The OSHA representatives said their staffs are going to look more at the CDC guidance and what the employer had in place at the time of the event.
“We are going on the CDC and OSHA interim guidance,” said Mary Bauer, OSHA compliance assistance specialist in Eau Claire. “We would not be using the Wisconsin order, other than as backup information and if there’s information that should have or could have been followed,” she said.
Bonack referenced a video that is circulating that mentions false information about oxygen deficiency when wearing masks, which has prompted many calls to OSHA offices.
“We’re trying to get the word out to say that this rhetoric on social media is untrue,” Bonack said. “If you can’t maintain social distancing, you should be wearing face covering of some kind.”
The rhetoric is causing aggressive behavior.
“There are a lot of people on the edge. And we’ve had fatalities, where the security person told the customer to wear a mask and it came back with a gun and shot him dead,” Bauer said. “Do the best you can, but don’t … but don’t create a workplace violence situation over whether they put the mask over their nose or just put it over their mouth.”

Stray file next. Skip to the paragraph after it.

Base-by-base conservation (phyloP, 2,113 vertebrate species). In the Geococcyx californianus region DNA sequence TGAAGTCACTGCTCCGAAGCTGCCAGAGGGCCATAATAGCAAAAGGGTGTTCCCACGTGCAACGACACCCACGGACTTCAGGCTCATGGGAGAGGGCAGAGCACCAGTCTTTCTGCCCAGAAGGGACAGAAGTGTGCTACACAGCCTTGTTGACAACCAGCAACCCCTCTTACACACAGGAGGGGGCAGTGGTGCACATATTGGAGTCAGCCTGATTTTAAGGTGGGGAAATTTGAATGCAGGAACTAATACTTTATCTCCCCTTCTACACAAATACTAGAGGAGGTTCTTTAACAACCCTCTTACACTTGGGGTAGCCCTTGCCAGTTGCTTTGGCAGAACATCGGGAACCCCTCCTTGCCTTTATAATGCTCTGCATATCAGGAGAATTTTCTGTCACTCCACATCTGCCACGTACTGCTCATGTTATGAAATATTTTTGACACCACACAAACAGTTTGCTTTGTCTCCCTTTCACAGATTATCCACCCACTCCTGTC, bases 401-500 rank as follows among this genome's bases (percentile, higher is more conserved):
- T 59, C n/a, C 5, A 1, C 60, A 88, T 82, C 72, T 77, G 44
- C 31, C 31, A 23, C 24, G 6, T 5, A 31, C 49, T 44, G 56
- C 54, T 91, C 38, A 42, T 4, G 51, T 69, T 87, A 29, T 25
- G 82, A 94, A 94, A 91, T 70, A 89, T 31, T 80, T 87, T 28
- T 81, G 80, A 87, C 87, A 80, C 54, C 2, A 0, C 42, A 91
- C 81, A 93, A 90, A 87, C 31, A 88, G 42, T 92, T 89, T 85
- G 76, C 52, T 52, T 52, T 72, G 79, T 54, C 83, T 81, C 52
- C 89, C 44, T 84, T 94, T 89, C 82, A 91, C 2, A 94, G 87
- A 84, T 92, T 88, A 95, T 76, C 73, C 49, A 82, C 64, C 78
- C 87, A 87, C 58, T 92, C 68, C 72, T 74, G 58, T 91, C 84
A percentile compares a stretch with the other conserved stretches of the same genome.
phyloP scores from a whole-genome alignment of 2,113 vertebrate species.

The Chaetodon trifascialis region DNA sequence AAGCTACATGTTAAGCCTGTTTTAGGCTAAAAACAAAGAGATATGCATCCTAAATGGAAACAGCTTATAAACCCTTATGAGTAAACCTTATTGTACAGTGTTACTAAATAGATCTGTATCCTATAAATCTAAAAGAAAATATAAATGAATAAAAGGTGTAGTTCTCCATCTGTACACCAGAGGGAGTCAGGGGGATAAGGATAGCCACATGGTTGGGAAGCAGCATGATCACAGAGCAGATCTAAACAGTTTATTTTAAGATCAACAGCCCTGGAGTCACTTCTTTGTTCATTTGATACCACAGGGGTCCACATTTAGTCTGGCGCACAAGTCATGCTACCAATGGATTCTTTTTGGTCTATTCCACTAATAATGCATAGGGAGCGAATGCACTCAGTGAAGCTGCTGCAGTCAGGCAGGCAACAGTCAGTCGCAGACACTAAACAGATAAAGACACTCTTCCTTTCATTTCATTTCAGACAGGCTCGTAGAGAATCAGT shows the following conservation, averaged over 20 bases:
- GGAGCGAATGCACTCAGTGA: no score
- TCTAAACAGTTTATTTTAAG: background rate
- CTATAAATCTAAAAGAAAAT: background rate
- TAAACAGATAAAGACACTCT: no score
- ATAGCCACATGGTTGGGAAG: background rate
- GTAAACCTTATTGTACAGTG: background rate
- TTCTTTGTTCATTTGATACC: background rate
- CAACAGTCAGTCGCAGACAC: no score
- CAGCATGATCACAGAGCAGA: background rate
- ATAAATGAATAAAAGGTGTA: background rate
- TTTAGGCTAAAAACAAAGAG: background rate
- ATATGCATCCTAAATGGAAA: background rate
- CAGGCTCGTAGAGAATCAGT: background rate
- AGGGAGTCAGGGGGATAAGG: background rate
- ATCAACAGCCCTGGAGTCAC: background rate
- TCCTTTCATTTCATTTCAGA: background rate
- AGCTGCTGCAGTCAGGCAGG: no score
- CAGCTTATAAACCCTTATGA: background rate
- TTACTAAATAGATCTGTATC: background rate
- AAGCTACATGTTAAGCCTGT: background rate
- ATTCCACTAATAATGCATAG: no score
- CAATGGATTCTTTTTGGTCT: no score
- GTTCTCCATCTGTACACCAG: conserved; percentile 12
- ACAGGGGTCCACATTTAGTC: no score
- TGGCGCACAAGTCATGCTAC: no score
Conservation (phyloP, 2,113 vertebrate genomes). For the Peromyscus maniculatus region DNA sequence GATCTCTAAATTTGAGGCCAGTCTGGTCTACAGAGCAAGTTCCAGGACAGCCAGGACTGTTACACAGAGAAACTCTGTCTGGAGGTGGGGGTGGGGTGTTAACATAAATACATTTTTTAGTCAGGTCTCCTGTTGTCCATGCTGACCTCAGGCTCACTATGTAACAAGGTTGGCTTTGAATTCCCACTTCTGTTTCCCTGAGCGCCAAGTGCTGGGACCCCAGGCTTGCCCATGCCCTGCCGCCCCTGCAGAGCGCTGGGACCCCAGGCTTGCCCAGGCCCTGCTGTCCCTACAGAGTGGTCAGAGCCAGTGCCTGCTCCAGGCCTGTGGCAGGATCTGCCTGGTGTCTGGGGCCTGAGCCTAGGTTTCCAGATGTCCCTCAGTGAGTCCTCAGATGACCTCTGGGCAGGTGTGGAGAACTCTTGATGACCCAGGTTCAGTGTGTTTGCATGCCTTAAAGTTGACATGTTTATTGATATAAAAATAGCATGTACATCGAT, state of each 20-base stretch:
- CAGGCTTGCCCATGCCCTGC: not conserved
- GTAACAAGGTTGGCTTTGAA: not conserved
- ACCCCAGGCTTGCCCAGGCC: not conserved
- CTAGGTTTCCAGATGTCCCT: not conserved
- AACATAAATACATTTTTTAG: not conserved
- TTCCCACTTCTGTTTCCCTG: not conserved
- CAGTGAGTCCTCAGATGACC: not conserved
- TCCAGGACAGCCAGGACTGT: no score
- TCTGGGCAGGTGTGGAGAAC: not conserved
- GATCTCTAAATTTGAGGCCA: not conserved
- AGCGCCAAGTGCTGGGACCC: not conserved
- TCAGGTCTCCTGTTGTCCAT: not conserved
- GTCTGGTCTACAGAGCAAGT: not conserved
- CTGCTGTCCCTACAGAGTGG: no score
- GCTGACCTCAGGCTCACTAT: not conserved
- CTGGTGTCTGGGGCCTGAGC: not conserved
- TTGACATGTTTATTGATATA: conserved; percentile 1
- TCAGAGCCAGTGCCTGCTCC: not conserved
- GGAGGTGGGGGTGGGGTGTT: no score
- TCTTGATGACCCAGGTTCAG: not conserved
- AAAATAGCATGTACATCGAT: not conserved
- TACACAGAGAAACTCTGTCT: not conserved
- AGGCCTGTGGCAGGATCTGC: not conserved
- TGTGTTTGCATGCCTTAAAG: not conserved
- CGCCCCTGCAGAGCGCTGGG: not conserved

The representatives remind ABC members that OSHA has good COVID-19 resources for the construction industry at this location.
ABC of Wisconsin has developed a series of questions and answers to help contractors navigate through this statewide mandate:
Yes. You need to wear a face covering whenever you are indoors or in an enclosed space, other than a private residence (unless someone from another household visits a private residence), and other people are present in the same room or space. “Enclosed space” means a contained space that is open to the public where individuals congregate, including but not limited to outdoor bars, outdoor restaurants, taxis, public transit, ride-share vehicles, and outdoor park structures. This means essentially all work areas that are not entirely outdoors with another non-family member present.
The emergency order goes into effect at 12:01 a.m. on Saturday, Aug. 1, 2020 and expires on Sept. 28, 2020, unless repealed by a subsequent superseding emergency order, action by the Legislature or action by the courts.